> Now I know this might not be strictly a C question but I know experts
> such as yourselves have some insight as to what's happening.
>

I am not sure of your requirements but if it will allow you to declare a struct
and all you need is two calendar dates, ex. current and next day, then all you
need is to declare one tm struct and two time_t values. Dynamic allocations
may not be neccessary.

Example:
#include <stdio.h>
#include <time.h>

int main(void)
{
time_t date,nextdate;
struct tm t;

/* July 4, 2004 1:00:15 pm */
t.tm_mon = 6; /* July */
t.tm_mday = 4;
t.tm_year = 104; /* Year 2004 */
t.tm_hour = 13; /* 1 pm */
t.tm_min = 0;
t.tm_sec = 15;

date = mktime(&t);
if(date != (time_t)-1)
{
printf("The date is %s"
"The %d day of the year\n",
ctime(&date), t.tm_yday);
t.tm_hour += 24;
nextdate = mktime(&t);
if(nextdate != (time_t)-1)
{
printf("\nThe next day is %s"
"The %d day of the year\n",
ctime(&nextdate), t.tm_yday);
printf("\nThere are %.0f secs difference"
" between the two dates\n",
difftime(nextdate,date));
}
else puts("No time available for the next date");
}
else puts("No time available for date");
return 0;
}

LibraryUser
Guest
Posts: n/a

 07-07-2004
Alan Balmer wrote:
> (E-Mail Removed) (George) wrote:
>
>> I posted this question in other news groups and all I got was
>> babble from holy that thou types listing the problems with my
>> question.

>
> In fairness, I will point out that one of those newsgroups was
> comp.arch.embedded, and the response was that George had not
> given enough detail to suggest a solution. In the world of
> c.a.e., asking for further information was quite reasonable (as
> one responder pointed out, we don't even know if it's a hosted
> implementation.)
>
> George's response to this request was " If you can't help shut
> up!!"

Obviously a student of Dale Carnegies "How to Win Friends and
Influence People". He will go far, into the plonk pit.

--
Replies should be to the newsgroup
Chuck Falconer

Gordon Burditt
Guest
Posts: n/a

 07-07-2004
>> I guess the struct you mention is struct tm. The 6 values you do know are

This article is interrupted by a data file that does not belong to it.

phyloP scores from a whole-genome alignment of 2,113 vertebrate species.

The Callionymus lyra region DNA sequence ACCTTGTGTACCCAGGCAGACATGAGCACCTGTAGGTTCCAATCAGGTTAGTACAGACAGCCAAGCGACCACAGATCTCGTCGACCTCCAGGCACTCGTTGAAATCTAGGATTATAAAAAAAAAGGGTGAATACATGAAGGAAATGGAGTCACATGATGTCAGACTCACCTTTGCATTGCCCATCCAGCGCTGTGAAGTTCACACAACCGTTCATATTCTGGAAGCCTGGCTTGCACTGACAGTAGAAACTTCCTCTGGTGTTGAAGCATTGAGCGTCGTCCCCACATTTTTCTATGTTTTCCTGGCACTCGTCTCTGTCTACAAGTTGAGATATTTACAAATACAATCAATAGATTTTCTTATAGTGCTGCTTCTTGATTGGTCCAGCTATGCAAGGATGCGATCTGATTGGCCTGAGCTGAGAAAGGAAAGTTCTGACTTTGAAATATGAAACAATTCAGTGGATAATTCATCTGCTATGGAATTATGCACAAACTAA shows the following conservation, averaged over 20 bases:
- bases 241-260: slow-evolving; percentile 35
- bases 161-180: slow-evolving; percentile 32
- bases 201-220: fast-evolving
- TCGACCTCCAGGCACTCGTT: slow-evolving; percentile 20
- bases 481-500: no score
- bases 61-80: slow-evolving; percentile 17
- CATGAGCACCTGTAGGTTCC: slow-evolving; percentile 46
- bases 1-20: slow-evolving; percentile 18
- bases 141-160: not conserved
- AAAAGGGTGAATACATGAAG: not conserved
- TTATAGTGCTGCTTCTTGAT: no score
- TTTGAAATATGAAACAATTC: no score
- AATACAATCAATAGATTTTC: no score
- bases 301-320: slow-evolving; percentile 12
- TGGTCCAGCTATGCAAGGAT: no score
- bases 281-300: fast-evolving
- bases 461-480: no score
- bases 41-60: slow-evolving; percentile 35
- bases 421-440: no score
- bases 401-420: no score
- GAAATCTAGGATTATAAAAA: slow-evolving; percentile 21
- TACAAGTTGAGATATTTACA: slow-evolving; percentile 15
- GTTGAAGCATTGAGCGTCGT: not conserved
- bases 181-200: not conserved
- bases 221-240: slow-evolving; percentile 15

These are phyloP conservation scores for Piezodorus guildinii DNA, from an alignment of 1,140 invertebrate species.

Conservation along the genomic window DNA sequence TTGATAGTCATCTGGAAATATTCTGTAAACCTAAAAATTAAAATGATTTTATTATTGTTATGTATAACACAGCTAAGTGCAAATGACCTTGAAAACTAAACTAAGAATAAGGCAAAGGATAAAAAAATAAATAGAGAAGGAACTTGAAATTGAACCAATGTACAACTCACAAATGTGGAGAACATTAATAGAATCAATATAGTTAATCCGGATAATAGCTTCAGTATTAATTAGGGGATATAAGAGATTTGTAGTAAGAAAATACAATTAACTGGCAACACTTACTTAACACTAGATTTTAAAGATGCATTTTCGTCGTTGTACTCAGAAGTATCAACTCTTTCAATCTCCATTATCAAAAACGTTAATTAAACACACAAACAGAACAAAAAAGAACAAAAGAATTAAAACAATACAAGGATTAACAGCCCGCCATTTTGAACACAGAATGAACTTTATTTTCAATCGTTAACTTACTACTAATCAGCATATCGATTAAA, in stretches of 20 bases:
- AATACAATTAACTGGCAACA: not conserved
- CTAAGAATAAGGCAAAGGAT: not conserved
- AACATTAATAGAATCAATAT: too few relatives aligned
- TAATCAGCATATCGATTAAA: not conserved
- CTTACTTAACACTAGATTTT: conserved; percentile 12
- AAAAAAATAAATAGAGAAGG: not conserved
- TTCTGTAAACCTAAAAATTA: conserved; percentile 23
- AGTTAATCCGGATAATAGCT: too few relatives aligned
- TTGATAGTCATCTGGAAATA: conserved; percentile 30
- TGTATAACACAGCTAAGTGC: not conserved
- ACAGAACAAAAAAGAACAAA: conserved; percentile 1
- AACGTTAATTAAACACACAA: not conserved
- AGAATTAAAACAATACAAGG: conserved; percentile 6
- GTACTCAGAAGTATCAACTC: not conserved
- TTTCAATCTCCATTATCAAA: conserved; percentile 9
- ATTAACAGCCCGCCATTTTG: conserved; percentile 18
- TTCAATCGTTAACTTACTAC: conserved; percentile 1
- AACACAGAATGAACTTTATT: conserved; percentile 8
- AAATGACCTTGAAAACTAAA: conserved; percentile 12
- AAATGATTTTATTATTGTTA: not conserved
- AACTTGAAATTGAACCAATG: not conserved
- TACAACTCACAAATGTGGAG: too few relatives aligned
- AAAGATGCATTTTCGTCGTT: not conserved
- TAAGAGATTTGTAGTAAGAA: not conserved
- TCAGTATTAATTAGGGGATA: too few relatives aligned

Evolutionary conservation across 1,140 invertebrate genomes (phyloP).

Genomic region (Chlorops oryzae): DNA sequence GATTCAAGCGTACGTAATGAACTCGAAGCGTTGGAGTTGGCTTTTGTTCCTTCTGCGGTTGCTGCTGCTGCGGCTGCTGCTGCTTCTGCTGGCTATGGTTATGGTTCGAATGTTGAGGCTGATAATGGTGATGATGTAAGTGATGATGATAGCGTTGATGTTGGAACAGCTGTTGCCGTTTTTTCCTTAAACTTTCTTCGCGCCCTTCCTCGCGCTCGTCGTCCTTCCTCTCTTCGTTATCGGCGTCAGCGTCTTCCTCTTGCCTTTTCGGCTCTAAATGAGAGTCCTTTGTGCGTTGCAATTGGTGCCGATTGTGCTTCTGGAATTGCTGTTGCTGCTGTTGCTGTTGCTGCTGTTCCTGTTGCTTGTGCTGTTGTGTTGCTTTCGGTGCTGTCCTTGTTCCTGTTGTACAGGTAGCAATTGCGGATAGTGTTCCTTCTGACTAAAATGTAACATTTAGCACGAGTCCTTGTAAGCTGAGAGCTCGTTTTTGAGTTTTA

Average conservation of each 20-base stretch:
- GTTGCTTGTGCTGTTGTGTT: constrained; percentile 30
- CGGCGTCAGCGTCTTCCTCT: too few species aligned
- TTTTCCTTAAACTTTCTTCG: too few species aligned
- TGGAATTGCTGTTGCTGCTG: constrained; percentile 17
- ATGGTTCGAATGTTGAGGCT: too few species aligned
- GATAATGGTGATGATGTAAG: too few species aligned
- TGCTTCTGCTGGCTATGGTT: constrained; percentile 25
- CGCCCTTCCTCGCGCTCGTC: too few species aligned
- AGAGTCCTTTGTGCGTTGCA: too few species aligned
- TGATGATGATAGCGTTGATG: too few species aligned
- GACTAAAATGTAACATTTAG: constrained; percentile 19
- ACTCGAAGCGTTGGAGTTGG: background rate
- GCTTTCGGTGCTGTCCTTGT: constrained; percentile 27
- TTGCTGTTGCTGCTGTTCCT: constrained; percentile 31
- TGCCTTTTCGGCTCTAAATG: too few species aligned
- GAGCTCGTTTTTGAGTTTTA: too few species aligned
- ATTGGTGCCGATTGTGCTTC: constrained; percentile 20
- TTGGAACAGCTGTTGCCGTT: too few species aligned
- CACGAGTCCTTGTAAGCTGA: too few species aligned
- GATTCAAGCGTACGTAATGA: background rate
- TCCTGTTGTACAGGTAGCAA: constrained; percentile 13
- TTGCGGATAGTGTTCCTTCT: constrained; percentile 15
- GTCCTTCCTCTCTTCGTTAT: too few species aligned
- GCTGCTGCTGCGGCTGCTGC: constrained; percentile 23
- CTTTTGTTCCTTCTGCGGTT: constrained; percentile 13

>> enough assuming that the date is in range of available dates on the
>> implementation.

I believe you are really supposed to initialize tm_isdst also before
feeding the struct tm to mktime(). 0 is normally a pretty good value, unless
you're dealing with something like logs around the time of a daylight-savings-time
transition, where you can have two occurrences of the time without the timezone
specifier being considered.

>Yes. If I enter the month, day, year, hour, minute and second into
>the tm structure and call mktime() The day of the year, day of the
>week and daylight savings time fields are automatically filled in.
>
>The next step is that I would like to know somethings about the next
>date. I can take the time_t date from the above example and add
>24*60*60 (sec/hr) seconds to it to get a time 24 hours from the first
>time.

No, you are not guaranteed to be able to do any type of math on a
time_t. A time_t is not guaranteed to be of the form "number of
<time unit> since <epoch>". As a horrible example, consider the
following format:

HHmmSSMMDDYYYYY

HH = hour (0-23)
mm = minute (0-59)
SS = second (0-61)[*]
MM = month (1-12)
DD = day (1-31)
YYYYY = year (Y100K problem!)
[*] wierdness here due to leap seconds

fill in the values with decimal digits, now treat it as a decimal
integer. Try fiddling with this, and you realize that subtracting
these gives complete mush (you can't even do a comparison to figure
out which time is earlier, as 15:01 is "earlier" than 15:02 regardless
of what century it's in.)

Try subtracting 1 second (or 1000000000) from 000000010102004 and
see what you get. You SHOULD get 235959123102003 if you really
subtracted 1 second (I'm assuming this particular time did not have
any leap seconds without looking it up), but you won't.

There is no good way to portably add 24 hours to a timestamp, when
you want to talk about the PASSAGE OF TIME, not WHAT THE CLOCK
READS. These differ when you cross a daylight-savings-time transition
or a leap second. 15:00 on consecutive days may be 23 or 25 hours
apart. Adding 1 to tm_day or adding 24 to tm_hour works most of
the time. Then again, even a stopped clock reads correctly twice
a day.

MS-DOS file stamps are not too unlike this (using bit fields to
represent year, month, day, hour, minute, and seconds divided by
two within a 32-bit integer), although at least they put the
high-order time elements in the high-order part of the integer, so
you actually can compare time stamps using > or < .

>Next I want to convert the time_t date to a structure. If I call
>localtime() I get returned pointer to a tm sturcture and in that
>structure is the correct data.

>But where is that structure located?

The structure returned by localtime() is static data that may be
overwritten on a subsequent call. This is specified by ANSI C and
should be in any decent documentation of localtime(). (If you write
functions like this, you'd better also carefully document this.)
When in doubt MAKE A COPY OF IT (the structure, not the pointer).
You do NOT have to allocate your copy with malloc() when an auto
variable will do.

>If I call localtime() again will
>I get a different pointer.

This is not specified. localtime() could play tricks with rotating
several buffers. Or, more commonly, it could return the same pointer
every time.

>If these routines only create one tm
>structure ever then I can live with that.

>If however the run malloc()
>to create a structure but never free(), Then I'll run out of ram.

You must not free() the struct tm returned by localtime().

Gordon L. Burditt